Photo taken in:PragueYear when photo was taken:1945Country name at time of photo:Czechoslovakia, 1945 - 1989Country name today:Czech Republic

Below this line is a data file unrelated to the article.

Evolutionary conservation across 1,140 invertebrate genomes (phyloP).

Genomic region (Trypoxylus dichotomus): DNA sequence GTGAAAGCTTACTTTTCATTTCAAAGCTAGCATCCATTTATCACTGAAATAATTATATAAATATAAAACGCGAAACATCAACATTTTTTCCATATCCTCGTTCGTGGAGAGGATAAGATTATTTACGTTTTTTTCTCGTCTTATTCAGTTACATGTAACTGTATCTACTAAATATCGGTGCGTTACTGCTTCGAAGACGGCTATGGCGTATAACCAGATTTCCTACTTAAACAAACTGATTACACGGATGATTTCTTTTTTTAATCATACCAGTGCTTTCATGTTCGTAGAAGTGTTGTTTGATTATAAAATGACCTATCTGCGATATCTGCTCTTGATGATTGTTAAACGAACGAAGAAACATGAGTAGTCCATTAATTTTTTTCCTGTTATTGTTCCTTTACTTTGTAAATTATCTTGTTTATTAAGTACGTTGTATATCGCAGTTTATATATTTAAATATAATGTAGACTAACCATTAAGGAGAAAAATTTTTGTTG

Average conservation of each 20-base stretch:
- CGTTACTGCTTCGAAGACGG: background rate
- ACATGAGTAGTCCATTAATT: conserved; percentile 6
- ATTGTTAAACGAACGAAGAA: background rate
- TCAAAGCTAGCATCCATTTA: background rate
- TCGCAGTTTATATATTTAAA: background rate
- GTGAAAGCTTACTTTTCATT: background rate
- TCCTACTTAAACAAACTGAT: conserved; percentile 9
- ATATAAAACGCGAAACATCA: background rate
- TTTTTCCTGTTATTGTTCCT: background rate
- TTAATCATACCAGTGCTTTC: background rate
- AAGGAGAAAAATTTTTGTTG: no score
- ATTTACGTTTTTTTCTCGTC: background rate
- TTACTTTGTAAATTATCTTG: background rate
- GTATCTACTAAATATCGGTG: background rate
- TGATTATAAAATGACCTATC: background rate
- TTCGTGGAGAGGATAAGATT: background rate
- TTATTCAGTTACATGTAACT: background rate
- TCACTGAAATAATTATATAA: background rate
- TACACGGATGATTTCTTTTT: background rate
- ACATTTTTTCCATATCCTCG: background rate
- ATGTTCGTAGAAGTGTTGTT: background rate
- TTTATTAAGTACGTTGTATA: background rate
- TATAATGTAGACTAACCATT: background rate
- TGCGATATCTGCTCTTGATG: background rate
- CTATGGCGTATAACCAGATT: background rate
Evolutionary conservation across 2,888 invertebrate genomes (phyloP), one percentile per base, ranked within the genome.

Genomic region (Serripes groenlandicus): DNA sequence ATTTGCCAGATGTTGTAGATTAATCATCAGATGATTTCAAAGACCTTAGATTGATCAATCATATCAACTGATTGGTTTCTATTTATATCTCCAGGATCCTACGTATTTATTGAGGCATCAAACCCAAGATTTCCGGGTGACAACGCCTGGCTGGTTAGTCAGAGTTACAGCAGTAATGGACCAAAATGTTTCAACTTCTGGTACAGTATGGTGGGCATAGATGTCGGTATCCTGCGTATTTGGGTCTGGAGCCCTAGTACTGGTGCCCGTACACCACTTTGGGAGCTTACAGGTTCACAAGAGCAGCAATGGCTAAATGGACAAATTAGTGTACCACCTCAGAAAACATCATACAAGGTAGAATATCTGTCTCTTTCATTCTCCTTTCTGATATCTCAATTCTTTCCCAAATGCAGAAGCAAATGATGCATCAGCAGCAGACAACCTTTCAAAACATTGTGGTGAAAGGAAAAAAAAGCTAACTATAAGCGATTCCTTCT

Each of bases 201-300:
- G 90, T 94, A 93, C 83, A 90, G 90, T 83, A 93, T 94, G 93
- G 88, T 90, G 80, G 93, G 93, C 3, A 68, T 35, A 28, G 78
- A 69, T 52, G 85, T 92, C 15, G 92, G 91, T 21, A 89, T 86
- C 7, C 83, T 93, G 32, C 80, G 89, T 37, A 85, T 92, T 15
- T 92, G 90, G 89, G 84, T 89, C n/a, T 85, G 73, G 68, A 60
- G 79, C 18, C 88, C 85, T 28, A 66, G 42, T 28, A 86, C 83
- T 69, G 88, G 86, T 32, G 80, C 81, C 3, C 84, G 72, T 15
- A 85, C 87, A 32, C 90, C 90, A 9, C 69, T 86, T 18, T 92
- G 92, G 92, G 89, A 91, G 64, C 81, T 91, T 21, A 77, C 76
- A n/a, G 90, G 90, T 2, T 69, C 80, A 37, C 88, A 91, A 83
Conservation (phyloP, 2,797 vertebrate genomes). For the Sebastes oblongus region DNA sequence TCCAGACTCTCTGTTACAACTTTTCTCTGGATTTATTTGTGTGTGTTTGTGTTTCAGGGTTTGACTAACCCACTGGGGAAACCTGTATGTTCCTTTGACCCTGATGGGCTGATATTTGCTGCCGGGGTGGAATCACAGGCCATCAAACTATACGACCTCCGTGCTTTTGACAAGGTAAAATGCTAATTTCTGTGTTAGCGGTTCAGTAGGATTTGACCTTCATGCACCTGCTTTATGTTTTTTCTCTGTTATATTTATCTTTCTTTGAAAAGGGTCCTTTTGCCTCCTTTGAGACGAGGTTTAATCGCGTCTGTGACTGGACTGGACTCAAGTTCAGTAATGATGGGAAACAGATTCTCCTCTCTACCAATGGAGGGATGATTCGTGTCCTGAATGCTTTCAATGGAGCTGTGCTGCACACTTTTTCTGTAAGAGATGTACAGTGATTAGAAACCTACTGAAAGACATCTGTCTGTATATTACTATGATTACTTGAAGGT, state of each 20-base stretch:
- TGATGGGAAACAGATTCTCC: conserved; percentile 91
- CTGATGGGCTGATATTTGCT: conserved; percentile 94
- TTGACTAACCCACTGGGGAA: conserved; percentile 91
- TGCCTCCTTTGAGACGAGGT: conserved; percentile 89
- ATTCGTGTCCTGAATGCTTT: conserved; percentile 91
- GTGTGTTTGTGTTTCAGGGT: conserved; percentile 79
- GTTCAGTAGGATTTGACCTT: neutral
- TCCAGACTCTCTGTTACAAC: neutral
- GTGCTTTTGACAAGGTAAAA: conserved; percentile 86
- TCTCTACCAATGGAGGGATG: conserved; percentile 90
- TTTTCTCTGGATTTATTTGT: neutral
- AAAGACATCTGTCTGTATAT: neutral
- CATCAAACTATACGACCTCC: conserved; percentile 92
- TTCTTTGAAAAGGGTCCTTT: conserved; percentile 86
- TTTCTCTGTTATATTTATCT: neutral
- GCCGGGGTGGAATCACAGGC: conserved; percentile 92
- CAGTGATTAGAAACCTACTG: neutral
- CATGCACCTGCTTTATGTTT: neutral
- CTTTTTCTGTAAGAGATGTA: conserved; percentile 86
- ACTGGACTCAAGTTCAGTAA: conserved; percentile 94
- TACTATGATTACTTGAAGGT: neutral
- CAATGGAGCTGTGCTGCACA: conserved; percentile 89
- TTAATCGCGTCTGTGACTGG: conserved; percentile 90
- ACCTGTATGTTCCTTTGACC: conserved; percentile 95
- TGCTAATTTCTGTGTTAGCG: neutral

This is a picture of my uncle Rudolf Krauskopf. The picture was taken in Prague right after World War II. Uncle Rudolf was born in 1898 in Prague. His wife was Jewish, Aunt Lilly, born Rubinova in 1905. They had two sons, Pavel and Jiri. Jiri was born in 1926 and Pavel nine years later. Jiri and Pavel were like brothers to me, and my aunt meant more to me than my own mother. I loved her very much. They were my main family. Uncle Rudolf used to say: 'Every normal person marries a woman and has as many children with her as he himself wants. Instead of two children I have three, and instead of one woman two.' And then he would explain it: 'When we buy something for my children, Ruth has to get the same. And when my wife is having something sewn for her, the same has to be sewn for Ruth as well.' Rudolf and his family lived in Prague. At first they lived with us in our house, but then they moved into a beautiful, large apartment, which was also in Vysehrad. They belonged to the wealthier part of society. Later Rudolf took over the factory from my grandfather, and proved to be very good at it. Rudolf would tell how Grandpa first sent him to some associate, who also owned a factory, so he could get himself some work experience. When Rudolf arrived for his first day of work, he was wearing a fancy suit and a hat. He came, introduced himself, and asked what it was that he was supposed to do. And the person told him: 'Well, in the first place, take those clothes off, put on some coveralls, and then you're going to go sweep the courtyard.' Uncle Rudolf was imprisoned in Terezin in the Small Fortress. Then he was transported directly to Auschwitz, but he didn't get into the family camp as we did, but into the camp where normal prisoners were interned. In the confusion that ensued during the occupation of Auschwitz, my uncle Rudolf somehow got away and went over to Svoboda's army, with which he then returned home. Immediately after the war, my uncle was given an apartment on Jungmannova Street in Prague, and after a few years even got into his old apartment building in Vysehrad, when a free apartment came up in it.